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Thursday, September 9, 2010

NYSE During WWI – Why the Shut Down?

The history of the New York Stock Exchange is littered with colourful stories that feature soaring stocks and bonds, horrible crashes, as well as ceremonies to mark significant moments in history and even simple holidays.

When World War I broke out in 1914, the governing body of the New York Stock Exchange decided to suspend trading. In retrospect, an initial closing was probably a good idea since holdings in Europe of American securities were more than likely going to be extremely unstable. The shut down was considered to be an emergency measure, but a necessary one to keep the market from crashing altogether.

The market closed on August 1, 1914, but what shocked so many was that the market didn’t just close for a day or two, it closed for four months. While by today’s standards, the idea of no trading for four months seems outrageous and basically impossible, traders in that time felt exactly the same way. The only other time up to that point in the history of the NYSE that there was a closure was during the Panic of 1873, which featured over 30 firms on Wall Street to go out of business. But even then, the exchange only closed for 10 days, not months. So, what was the cause of this extended closure?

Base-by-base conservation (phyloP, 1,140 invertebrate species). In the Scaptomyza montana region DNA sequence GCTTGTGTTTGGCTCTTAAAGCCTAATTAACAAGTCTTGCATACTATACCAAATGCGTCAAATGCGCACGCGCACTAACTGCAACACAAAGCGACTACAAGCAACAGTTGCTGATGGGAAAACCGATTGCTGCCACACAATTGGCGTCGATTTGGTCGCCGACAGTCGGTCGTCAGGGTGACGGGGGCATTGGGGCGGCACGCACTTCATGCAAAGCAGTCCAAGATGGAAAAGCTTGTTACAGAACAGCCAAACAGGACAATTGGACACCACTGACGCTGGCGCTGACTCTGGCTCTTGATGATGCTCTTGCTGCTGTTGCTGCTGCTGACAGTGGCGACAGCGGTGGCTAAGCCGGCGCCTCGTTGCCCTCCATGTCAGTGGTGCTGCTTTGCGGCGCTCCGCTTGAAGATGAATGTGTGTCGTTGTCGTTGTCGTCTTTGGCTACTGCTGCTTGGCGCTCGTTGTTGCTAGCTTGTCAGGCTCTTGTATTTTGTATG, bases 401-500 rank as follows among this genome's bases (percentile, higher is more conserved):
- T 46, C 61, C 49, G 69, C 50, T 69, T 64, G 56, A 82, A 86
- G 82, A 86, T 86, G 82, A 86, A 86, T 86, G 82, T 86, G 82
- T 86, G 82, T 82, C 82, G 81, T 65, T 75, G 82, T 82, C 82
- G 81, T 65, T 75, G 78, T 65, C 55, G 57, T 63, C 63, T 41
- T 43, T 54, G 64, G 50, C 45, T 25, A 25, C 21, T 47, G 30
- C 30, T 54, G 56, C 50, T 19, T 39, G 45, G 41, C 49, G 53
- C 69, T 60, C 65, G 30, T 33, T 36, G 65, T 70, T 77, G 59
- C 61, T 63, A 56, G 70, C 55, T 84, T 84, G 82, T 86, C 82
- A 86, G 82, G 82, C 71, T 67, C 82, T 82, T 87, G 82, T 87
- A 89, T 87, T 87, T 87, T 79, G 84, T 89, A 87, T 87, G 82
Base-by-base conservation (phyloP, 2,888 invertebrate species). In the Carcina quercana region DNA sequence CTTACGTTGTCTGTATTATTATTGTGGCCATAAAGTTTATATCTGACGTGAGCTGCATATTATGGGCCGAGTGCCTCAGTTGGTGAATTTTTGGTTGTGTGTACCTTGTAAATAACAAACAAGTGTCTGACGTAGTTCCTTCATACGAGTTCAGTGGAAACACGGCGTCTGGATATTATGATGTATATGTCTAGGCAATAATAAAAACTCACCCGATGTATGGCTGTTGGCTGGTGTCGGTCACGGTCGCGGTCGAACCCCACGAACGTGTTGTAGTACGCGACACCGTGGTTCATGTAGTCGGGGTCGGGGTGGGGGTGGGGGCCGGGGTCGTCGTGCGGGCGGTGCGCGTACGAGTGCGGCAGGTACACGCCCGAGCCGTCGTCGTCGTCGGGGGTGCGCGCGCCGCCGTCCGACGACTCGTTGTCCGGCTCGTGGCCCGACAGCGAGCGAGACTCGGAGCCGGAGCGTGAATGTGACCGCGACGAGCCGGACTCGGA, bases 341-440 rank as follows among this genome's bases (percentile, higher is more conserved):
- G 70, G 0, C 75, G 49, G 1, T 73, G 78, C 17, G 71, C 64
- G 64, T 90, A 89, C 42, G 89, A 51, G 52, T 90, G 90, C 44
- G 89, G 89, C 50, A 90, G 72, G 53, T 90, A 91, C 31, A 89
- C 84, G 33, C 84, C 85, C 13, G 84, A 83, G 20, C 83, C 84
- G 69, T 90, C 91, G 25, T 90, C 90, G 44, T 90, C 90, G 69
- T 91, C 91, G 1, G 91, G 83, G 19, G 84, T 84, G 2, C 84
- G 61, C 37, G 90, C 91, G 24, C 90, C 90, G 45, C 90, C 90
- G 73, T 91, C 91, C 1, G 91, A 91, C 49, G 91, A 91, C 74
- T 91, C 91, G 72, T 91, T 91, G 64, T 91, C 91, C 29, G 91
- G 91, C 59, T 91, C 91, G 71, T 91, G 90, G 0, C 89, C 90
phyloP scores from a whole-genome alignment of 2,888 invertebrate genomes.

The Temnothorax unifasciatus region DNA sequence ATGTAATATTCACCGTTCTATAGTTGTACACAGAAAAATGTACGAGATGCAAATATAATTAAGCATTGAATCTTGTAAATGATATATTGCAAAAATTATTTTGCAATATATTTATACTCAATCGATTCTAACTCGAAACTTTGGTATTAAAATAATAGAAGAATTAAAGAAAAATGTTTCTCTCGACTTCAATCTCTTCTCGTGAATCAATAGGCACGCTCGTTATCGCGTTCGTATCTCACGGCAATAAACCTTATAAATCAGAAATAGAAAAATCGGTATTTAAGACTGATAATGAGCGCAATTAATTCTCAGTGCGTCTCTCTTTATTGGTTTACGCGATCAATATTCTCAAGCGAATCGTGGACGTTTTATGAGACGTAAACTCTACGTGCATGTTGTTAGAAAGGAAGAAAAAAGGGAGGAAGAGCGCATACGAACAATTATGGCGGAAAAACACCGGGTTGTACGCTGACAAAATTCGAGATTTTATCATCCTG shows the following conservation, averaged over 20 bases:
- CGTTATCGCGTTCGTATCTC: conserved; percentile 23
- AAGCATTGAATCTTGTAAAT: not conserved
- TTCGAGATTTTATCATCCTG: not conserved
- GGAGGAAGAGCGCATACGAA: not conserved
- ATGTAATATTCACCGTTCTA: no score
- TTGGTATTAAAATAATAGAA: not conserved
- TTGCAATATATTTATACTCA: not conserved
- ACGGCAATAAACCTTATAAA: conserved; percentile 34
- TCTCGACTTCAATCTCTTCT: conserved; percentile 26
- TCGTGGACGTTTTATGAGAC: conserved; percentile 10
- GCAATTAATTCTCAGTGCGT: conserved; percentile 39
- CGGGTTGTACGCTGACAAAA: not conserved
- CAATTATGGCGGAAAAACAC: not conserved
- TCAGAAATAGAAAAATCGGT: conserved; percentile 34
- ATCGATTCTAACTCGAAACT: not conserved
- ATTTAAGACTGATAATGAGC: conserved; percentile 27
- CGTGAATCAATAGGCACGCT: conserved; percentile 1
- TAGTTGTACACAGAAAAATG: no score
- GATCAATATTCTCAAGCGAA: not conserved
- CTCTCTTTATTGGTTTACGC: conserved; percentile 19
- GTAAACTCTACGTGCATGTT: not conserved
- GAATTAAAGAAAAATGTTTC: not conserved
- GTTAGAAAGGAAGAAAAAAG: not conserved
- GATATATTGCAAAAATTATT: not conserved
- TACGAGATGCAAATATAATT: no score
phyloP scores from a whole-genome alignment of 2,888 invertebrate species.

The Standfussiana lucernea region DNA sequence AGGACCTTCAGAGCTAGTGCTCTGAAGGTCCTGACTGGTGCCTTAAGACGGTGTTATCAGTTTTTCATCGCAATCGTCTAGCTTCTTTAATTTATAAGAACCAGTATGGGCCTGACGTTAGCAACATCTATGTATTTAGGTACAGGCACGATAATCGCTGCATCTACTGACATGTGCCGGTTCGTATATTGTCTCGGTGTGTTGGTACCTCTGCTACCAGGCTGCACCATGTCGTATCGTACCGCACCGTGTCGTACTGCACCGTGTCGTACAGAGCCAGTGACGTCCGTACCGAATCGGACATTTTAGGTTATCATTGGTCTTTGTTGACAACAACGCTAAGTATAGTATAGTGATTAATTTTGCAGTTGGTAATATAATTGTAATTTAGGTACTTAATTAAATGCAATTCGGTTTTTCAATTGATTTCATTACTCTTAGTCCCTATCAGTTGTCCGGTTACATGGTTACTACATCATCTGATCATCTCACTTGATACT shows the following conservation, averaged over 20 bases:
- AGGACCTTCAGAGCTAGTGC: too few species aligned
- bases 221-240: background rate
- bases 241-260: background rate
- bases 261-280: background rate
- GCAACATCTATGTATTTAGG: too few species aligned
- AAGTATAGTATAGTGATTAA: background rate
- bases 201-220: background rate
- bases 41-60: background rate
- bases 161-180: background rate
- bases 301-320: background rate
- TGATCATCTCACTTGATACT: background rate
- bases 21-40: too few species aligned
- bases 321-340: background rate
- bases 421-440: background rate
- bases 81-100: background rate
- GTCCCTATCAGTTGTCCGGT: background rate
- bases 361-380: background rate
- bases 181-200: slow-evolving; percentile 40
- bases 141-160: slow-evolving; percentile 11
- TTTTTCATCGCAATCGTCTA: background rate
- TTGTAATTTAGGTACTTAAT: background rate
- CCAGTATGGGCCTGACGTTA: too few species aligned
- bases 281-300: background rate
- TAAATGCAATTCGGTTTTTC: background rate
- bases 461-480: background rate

One of the major reasons was the president at the time Woodrow Wilson. He felt it was very important for all the Federal Reserve banks to be up and running before the stock market was reopened. But Wilson’s treasury secretary kept the market closed even after those banks were online. Why? The emergence of a secondary and much smaller trading market called the New Street Market had opened, and while it was a far cry from the organization and scope of the NYSE, it did help relieve some of the pressure that not having the NYSE open caused.

The New Street market was never really taken seriously by major business. The New York Times and the NYSE made sure the New Market didn’t gain any traction in the city. The NYSE heavily lobbed the government to reopen so they could put an end to the New Market once and for all.

The NYSE was kept closed for four months mainly out of fear of a crash that would plunge the economy into a recession or an all out depression. The New Market helped to get some trading done and when the proper safeguards were in place, the NYSE reopened.

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